As regards the first, given that it will not be possible for some economic activities to be conducted in a Taxonomy-aligned way, the TSCs will – for some at least – set the threshold for UK Taxonomy-alignment at the level of best-in-sector emissions (the example of cement is given).

The UK Taxonomy will also recognise activities which currently support the transition by enabling substantial contributions to environmental objectives in other sectors, but which are not yet sustainable themselves. Here, the example given is that of the manufacture of components for wind turbines.

The government will review the effectiveness of the UK Taxonomy every three years.


UK Taxonomy: the TSCs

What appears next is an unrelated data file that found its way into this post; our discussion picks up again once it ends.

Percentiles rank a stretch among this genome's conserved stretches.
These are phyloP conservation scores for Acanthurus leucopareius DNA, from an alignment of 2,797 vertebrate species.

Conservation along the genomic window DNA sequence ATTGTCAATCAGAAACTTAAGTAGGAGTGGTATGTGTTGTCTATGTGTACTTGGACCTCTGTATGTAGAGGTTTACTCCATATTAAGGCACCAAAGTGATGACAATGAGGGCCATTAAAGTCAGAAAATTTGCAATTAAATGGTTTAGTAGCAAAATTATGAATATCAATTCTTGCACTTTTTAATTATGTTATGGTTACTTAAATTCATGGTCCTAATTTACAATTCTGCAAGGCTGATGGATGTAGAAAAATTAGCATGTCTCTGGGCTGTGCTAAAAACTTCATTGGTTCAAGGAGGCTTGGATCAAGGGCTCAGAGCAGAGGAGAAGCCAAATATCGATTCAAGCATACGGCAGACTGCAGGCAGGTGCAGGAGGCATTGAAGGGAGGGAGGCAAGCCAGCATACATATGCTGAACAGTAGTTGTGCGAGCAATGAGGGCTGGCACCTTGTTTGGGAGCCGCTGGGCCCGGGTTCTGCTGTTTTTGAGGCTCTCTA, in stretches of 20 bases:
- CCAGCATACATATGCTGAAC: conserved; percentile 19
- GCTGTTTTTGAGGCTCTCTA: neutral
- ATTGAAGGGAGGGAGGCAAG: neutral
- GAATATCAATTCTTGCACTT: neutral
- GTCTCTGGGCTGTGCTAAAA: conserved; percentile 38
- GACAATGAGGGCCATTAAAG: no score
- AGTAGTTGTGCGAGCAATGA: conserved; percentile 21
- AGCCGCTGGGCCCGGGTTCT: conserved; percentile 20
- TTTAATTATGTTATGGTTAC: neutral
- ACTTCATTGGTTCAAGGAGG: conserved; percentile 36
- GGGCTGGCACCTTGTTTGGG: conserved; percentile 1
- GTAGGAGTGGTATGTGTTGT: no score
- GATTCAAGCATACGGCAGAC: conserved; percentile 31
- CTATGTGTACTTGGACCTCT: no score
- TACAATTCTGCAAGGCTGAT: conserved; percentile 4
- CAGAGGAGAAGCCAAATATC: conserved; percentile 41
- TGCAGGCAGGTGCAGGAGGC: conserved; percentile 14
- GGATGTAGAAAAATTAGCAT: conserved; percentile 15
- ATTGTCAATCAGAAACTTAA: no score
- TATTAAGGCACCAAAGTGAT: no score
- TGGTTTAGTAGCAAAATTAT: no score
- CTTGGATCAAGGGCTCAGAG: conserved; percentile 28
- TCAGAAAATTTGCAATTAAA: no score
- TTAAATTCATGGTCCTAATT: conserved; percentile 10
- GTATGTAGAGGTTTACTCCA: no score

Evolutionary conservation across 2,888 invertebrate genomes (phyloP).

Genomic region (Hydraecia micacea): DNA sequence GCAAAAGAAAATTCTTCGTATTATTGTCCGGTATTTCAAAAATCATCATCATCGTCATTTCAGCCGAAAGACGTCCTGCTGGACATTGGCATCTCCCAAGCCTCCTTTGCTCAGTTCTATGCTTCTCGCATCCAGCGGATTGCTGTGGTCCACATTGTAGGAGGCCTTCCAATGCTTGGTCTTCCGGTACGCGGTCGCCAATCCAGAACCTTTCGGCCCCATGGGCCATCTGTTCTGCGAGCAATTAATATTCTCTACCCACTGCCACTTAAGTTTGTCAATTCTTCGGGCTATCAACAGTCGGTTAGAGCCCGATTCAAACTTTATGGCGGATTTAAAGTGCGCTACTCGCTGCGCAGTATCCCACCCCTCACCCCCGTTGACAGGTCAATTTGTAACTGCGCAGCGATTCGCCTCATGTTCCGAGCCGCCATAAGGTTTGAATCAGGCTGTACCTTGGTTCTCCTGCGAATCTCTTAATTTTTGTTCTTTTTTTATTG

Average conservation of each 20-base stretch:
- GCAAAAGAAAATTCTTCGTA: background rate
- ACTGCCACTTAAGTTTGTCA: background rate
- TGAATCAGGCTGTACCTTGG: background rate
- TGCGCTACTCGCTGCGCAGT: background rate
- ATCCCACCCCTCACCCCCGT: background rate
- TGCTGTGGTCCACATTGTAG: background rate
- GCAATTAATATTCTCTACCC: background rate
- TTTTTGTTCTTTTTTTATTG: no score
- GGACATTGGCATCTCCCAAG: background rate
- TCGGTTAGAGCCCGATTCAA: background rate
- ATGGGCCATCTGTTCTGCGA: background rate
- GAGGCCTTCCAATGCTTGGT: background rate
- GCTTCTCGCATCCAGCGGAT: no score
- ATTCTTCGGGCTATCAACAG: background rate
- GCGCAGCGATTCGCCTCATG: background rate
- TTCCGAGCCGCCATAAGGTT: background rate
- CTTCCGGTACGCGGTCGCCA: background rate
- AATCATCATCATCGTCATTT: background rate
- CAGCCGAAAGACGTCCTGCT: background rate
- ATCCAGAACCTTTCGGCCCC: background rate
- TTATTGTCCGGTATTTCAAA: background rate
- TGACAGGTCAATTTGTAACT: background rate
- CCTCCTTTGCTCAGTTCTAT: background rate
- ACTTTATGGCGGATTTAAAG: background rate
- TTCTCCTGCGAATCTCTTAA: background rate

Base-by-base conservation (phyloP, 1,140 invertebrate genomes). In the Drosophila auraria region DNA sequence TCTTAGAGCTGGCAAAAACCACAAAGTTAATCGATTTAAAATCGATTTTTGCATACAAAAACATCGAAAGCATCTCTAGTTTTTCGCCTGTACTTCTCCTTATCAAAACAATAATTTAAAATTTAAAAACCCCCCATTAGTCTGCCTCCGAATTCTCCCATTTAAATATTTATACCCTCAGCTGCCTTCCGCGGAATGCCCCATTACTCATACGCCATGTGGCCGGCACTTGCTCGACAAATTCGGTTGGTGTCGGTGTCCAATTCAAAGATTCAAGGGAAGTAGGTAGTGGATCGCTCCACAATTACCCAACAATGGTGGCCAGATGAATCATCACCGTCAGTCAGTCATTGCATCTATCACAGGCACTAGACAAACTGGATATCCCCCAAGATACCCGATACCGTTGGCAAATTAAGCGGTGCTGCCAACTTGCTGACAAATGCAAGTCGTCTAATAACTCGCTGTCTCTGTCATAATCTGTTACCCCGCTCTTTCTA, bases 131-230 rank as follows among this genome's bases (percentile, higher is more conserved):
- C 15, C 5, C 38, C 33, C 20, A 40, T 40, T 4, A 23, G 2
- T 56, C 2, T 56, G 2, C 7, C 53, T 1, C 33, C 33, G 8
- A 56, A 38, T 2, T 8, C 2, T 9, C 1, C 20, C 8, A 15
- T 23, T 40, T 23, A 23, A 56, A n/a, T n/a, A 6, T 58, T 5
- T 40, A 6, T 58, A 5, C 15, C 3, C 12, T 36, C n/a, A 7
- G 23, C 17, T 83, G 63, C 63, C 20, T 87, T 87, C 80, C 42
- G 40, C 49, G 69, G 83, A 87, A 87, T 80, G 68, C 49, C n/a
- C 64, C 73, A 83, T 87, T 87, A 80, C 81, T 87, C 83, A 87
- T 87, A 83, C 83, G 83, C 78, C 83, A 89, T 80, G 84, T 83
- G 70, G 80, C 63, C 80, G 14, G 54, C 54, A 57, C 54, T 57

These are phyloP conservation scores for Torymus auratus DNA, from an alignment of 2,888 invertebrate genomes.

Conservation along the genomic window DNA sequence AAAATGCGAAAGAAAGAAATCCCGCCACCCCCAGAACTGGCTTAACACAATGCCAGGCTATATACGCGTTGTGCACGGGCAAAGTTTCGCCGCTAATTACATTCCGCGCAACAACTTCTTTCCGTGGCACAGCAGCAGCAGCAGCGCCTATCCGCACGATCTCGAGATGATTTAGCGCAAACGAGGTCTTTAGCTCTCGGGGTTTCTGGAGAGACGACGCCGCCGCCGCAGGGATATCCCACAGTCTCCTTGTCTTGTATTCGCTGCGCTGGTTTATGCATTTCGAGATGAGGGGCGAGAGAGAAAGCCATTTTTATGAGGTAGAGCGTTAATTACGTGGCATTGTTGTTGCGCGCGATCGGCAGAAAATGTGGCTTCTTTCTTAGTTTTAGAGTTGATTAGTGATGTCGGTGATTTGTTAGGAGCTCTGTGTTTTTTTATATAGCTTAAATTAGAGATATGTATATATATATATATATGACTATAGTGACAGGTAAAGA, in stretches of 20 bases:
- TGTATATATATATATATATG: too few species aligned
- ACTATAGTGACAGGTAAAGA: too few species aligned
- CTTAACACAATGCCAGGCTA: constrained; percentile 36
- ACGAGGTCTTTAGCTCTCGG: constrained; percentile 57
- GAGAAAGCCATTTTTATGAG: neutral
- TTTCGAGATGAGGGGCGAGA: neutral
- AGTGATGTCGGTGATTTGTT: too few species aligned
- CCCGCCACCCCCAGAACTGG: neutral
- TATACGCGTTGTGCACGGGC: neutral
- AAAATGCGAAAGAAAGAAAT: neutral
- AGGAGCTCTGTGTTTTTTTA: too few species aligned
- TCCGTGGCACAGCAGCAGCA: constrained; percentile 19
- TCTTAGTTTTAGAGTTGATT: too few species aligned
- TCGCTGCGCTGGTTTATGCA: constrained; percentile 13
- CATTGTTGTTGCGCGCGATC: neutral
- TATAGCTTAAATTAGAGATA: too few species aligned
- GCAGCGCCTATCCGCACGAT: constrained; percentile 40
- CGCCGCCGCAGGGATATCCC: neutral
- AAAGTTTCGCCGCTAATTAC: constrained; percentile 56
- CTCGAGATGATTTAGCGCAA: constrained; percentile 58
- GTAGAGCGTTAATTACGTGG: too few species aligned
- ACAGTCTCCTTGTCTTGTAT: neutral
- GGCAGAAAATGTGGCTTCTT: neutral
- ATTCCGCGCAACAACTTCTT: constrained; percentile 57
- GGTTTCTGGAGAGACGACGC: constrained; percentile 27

Technical screening criteria will be developed for each of the six environmental objectives. Each set of TSCs will be consulted on and will become law by way of statutory instruments. In terms of timing, the disclosure requirements for corporates will come into force before those for investment products.

The priority will be the development of the TSCs for the first two environmental objectives: climate change mitigation and climate change adaptation. Importantly, the government has confirmed that these will be based on the TSCs developed for the climate change relatedobjectives under the EU Taxonomy Regulation. This should mean that those firms that have had to prepare for the onset of EU SFDR and EU Taxonomy-aligned disclosures – including the highly-detailed EU TSCs for the climate change mitigation/adaptation objectives – should be able to leverage off those preparations for the purposes of their preparations for the UK regime.

The government is in the process of reviewing the EU TSCs and expects to consult on draft UK TSCs for the climate change mitigation and adaptation objectives in Q1 2022, ahead of legislating by the end of 2022.